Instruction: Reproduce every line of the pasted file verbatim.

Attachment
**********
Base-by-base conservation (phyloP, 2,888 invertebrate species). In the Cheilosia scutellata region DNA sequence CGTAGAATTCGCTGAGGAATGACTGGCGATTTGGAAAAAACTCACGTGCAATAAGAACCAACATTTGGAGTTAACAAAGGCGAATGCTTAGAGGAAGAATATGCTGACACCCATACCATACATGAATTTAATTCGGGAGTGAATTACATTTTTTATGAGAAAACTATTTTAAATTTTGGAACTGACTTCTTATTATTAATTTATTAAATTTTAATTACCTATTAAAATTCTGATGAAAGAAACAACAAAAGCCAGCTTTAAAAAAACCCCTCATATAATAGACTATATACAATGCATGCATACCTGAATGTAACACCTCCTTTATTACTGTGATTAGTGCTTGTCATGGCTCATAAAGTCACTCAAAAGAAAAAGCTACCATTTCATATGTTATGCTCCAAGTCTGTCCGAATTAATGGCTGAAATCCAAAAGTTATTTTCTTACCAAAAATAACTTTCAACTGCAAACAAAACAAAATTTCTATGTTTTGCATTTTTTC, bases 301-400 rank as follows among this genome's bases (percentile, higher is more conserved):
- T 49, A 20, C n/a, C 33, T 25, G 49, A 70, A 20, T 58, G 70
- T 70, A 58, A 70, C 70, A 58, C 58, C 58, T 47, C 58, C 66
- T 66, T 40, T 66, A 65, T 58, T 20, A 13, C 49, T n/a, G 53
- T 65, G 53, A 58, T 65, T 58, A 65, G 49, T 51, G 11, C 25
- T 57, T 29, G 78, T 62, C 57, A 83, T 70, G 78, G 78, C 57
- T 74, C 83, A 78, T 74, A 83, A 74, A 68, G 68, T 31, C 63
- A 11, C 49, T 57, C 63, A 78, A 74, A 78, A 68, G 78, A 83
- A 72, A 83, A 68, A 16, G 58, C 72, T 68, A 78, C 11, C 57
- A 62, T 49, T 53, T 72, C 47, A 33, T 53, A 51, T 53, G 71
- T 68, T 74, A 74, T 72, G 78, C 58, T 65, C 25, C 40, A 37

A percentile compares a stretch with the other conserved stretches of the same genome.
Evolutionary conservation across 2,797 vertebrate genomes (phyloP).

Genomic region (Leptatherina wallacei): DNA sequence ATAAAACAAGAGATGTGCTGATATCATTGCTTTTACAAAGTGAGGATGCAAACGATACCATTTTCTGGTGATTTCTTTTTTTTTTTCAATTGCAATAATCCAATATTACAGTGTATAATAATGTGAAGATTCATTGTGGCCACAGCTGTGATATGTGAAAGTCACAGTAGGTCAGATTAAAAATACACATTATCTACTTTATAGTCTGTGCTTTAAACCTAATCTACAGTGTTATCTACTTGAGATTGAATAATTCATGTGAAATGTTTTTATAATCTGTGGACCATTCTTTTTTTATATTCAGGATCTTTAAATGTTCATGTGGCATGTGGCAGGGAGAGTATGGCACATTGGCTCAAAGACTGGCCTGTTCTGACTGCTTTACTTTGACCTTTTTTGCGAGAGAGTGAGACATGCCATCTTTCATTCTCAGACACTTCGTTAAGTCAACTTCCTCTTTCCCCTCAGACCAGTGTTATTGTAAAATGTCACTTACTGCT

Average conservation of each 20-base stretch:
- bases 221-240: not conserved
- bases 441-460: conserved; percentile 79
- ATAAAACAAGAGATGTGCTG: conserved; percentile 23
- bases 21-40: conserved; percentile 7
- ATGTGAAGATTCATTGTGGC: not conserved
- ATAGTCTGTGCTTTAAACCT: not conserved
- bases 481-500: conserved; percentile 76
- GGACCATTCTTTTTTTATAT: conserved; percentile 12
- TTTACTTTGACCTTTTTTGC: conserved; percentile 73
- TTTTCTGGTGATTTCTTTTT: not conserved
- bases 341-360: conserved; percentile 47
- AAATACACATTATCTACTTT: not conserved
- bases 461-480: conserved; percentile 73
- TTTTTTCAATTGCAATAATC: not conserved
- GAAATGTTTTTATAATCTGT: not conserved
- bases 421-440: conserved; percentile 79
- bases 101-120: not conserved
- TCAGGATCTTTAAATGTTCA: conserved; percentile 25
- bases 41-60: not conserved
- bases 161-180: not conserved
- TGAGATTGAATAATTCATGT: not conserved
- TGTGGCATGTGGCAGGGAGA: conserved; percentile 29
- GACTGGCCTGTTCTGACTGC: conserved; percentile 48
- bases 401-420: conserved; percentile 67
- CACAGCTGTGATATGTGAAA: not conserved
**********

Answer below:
Base-by-base conservation (phyloP, 2,888 invertebrate species). In the Cheilosia scutellata region DNA sequence CGTAGAATTCGCTGAGGAATGACTGGCGATTTGGAAAAAACTCACGTGCAATAAGAACCAACATTTGGAGTTAACAAAGGCGAATGCTTAGAGGAAGAATATGCTGACACCCATACCATACATGAATTTAATTCGGGAGTGAATTACATTTTTTATGAGAAAACTATTTTAAATTTTGGAACTGACTTCTTATTATTAATTTATTAAATTTTAATTACCTATTAAAATTCTGATGAAAGAAACAACAAAAGCCAGCTTTAAAAAAACCCCTCATATAATAGACTATATACAATGCATGCATACCTGAATGTAACACCTCCTTTATTACTGTGATTAGTGCTTGTCATGGCTCATAAAGTCACTCAAAAGAAAAAGCTACCATTTCATATGTTATGCTCCAAGTCTGTCCGAATTAATGGCTGAAATCCAAAAGTTATTTTCTTACCAAAAATAACTTTCAACTGCAAACAAAACAAAATTTCTATGTTTTGCATTTTTTC, bases 301-400 rank as follows among this genome's bases (percentile, higher is more conserved):
- T 49, A 20, C n/a, C 33, T 25, G 49, A 70, A 20, T 58, G 70
- T 70, A 58, A 70, C 70, A 58, C 58, C 58, T 47, C 58, C 66
- T 66, T 40, T 66, A 65, T 58, T 20, A 13, C 49, T n/a, G 53
- T 65, G 53, A 58, T 65, T 58, A 65, G 49, T 51, G 11, C 25
- T 57, T 29, G 78, T 62, C 57, A 83, T 70, G 78, G 78, C 57
- T 74, C 83, A 78, T 74, A 83, A 74, A 68, G 68, T 31, C 63
- A 11, C 49, T 57, C 63, A 78, A 74, A 78, A 68, G 78, A 83
- A 72, A 83, A 68, A 16, G 58, C 72, T 68, A 78, C 11, C 57
- A 62, T 49, T 53, T 72, C 47, A 33, T 53, A 51, T 53, G 71
- T 68, T 74, A 74, T 72, G 78, C 58, T 65, C 25, C 40, A 37

A percentile compares a stretch with the other conserved stretches of the same genome.
Evolutionary conservation across 2,797 vertebrate genomes (phyloP).

Genomic region (Leptatherina wallacei): DNA sequence ATAAAACAAGAGATGTGCTGATATCATTGCTTTTACAAAGTGAGGATGCAAACGATACCATTTTCTGGTGATTTCTTTTTTTTTTTCAATTGCAATAATCCAATATTACAGTGTATAATAATGTGAAGATTCATTGTGGCCACAGCTGTGATATGTGAAAGTCACAGTAGGTCAGATTAAAAATACACATTATCTACTTTATAGTCTGTGCTTTAAACCTAATCTACAGTGTTATCTACTTGAGATTGAATAATTCATGTGAAATGTTTTTATAATCTGTGGACCATTCTTTTTTTATATTCAGGATCTTTAAATGTTCATGTGGCATGTGGCAGGGAGAGTATGGCACATTGGCTCAAAGACTGGCCTGTTCTGACTGCTTTACTTTGACCTTTTTTGCGAGAGAGTGAGACATGCCATCTTTCATTCTCAGACACTTCGTTAAGTCAACTTCCTCTTTCCCCTCAGACCAGTGTTATTGTAAAATGTCACTTACTGCT

Average conservation of each 20-base stretch:
- bases 221-240: not conserved
- bases 441-460: conserved; percentile 79
- ATAAAACAAGAGATGTGCTG: conserved; percentile 23
- bases 21-40: conserved; percentile 7
- ATGTGAAGATTCATTGTGGC: not conserved
- ATAGTCTGTGCTTTAAACCT: not conserved
- bases 481-500: conserved; percentile 76
- GGACCATTCTTTTTTTATAT: conserved; percentile 12
- TTTACTTTGACCTTTTTTGC: conserved; percentile 73
- TTTTCTGGTGATTTCTTTTT: not conserved
- bases 341-360: conserved; percentile 47
- AAATACACATTATCTACTTT: not conserved
- bases 461-480: conserved; percentile 73
- TTTTTTCAATTGCAATAATC: not conserved
- GAAATGTTTTTATAATCTGT: not conserved
- bases 421-440: conserved; percentile 79
- bases 101-120: not conserved
- TCAGGATCTTTAAATGTTCA: conserved; percentile 25
- bases 41-60: not conserved
- bases 161-180: not conserved
- TGAGATTGAATAATTCATGT: not conserved
- TGTGGCATGTGGCAGGGAGA: conserved; percentile 29
- GACTGGCCTGTTCTGACTGC: conserved; percentile 48
- bases 401-420: conserved; percentile 67
- CACAGCTGTGATATGTGAAA: not conserved